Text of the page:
States are working together on some thorny health information technology issues. The State Alliance for e-Health is crafting recommendations to help states with tough issues like how to best adopt health information technology and exchange the information.

The alliance is made up of governors, legislators, attorneys general and insurance commissioners. New Jersey Assemblyman Herb Conaway, Florida Representative Gayle Harrell, Massachusetts Senator Richard Moore and North Dakota Representative Ken Svedjan are members.

Throughout the past year, the alliance and its task forces have come up with answers to privacy and security concerns and found different approaches to investing in health information technology.

The group's first report, to be published soon, will help state governors and legislators decide what steps to take to encourage the use of health information technology. It suggests a streamlined licensing process for health professionals and recommends that states initiate electronic health information exchange efforts through Medicaid, SCHIP, public health and state employee health plans. Among the alliance's plans for the future is to shift from crafting recommendations to helping states implement them. It is supported by the National Governors Association and financed by the Office of the National Coordinator for Health IT. NCSL and the National Association of Attorneys General are partners. For more information go to: center/ehealth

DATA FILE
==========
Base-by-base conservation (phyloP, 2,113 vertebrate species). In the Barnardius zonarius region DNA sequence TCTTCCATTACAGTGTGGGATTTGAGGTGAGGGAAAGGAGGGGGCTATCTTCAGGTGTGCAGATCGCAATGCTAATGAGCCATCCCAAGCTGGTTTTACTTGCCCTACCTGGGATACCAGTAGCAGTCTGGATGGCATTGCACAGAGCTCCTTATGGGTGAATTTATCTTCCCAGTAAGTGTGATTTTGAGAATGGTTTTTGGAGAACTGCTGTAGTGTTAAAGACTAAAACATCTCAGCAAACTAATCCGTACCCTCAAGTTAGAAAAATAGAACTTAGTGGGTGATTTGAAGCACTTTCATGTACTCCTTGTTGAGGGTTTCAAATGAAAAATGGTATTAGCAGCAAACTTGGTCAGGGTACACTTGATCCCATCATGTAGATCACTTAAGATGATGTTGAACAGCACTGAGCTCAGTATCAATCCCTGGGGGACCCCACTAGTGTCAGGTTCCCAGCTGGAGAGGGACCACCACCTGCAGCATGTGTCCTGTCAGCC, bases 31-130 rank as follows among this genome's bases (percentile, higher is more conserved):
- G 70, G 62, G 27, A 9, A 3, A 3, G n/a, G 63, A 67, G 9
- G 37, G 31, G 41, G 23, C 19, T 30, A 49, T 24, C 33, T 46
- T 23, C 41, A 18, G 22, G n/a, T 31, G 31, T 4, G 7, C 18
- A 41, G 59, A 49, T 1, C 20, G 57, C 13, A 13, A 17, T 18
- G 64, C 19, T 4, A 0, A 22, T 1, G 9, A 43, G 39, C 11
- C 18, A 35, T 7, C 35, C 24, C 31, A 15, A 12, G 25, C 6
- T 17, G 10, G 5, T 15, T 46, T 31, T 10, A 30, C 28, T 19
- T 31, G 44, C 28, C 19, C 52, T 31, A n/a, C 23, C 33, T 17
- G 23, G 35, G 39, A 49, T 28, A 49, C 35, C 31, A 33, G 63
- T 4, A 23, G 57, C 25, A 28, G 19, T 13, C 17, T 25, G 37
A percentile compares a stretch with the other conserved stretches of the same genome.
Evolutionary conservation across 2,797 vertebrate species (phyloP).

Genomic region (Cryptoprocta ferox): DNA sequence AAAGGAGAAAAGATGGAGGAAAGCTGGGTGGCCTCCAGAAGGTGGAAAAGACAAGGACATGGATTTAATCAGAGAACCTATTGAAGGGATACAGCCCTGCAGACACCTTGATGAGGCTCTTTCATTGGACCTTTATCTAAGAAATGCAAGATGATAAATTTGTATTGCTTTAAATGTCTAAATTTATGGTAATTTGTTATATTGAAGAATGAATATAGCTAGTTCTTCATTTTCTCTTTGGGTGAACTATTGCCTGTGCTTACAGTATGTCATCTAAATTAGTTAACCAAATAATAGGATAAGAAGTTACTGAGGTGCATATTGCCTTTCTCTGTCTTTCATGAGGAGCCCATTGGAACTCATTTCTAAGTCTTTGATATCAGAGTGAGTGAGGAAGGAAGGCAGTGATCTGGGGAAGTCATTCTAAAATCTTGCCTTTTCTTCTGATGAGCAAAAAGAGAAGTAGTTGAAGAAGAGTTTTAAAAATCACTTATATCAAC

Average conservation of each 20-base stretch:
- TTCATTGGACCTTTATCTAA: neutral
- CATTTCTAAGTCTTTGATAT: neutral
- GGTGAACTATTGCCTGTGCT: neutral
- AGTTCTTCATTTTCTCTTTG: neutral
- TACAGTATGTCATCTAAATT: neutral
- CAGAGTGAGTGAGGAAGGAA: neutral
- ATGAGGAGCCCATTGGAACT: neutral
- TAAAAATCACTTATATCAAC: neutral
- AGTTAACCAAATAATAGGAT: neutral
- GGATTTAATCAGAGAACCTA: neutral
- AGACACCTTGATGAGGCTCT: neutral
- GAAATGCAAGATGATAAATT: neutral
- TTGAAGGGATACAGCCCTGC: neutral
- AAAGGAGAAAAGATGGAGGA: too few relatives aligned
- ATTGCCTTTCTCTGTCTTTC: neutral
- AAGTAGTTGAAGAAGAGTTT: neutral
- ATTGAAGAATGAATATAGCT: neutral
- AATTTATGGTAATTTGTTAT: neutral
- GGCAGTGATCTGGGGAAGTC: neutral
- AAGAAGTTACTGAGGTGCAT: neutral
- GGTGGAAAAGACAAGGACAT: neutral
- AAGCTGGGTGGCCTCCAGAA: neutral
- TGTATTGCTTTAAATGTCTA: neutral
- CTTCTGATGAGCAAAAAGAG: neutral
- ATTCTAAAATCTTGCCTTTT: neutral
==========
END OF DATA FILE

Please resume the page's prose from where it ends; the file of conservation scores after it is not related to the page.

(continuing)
Health Information Technology

Enacted Legislation 2007-2008

Lawmakers introduced more than 300 health information technology bills during 2007 and so far this year. A total of 87 bills passed in 41 states and the District of Columbia. The legislation covered e-prescribing, electronic health information exchange, electronic health records, task forces, financing, updates to privacy laws and standards. To search the bills go to Hitch/HIT_database.cfm


Developing Expertise

The National Conference of State Legislatures' Health Information Technology Champions (HITCh) Project is developing state legislative policy expertise on health information technology.

"As legislators, we need to understand the importance of investments in systems such as electronic prescribing, computerized physician order entry and electronic health records. They can help us spend limited--especially Medicaid--dollars more effectively and offer real benefits to our constituents," says HITCh Co-Chair Senator Richard Moore of Massachusetts.

The project is funded through the NCSL Foundation for State Legislatures. For more information go to the project website at

Kory Mertz is NCSL's health information technology expert. Donna Folkemer runs the Forum for State Health Policy Leadership at NCSL.
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Author:Mertz, Kory; Folkemer, Donna
Publication:State Legislatures
Geographic Code:1USA
Date:Jun 1, 2008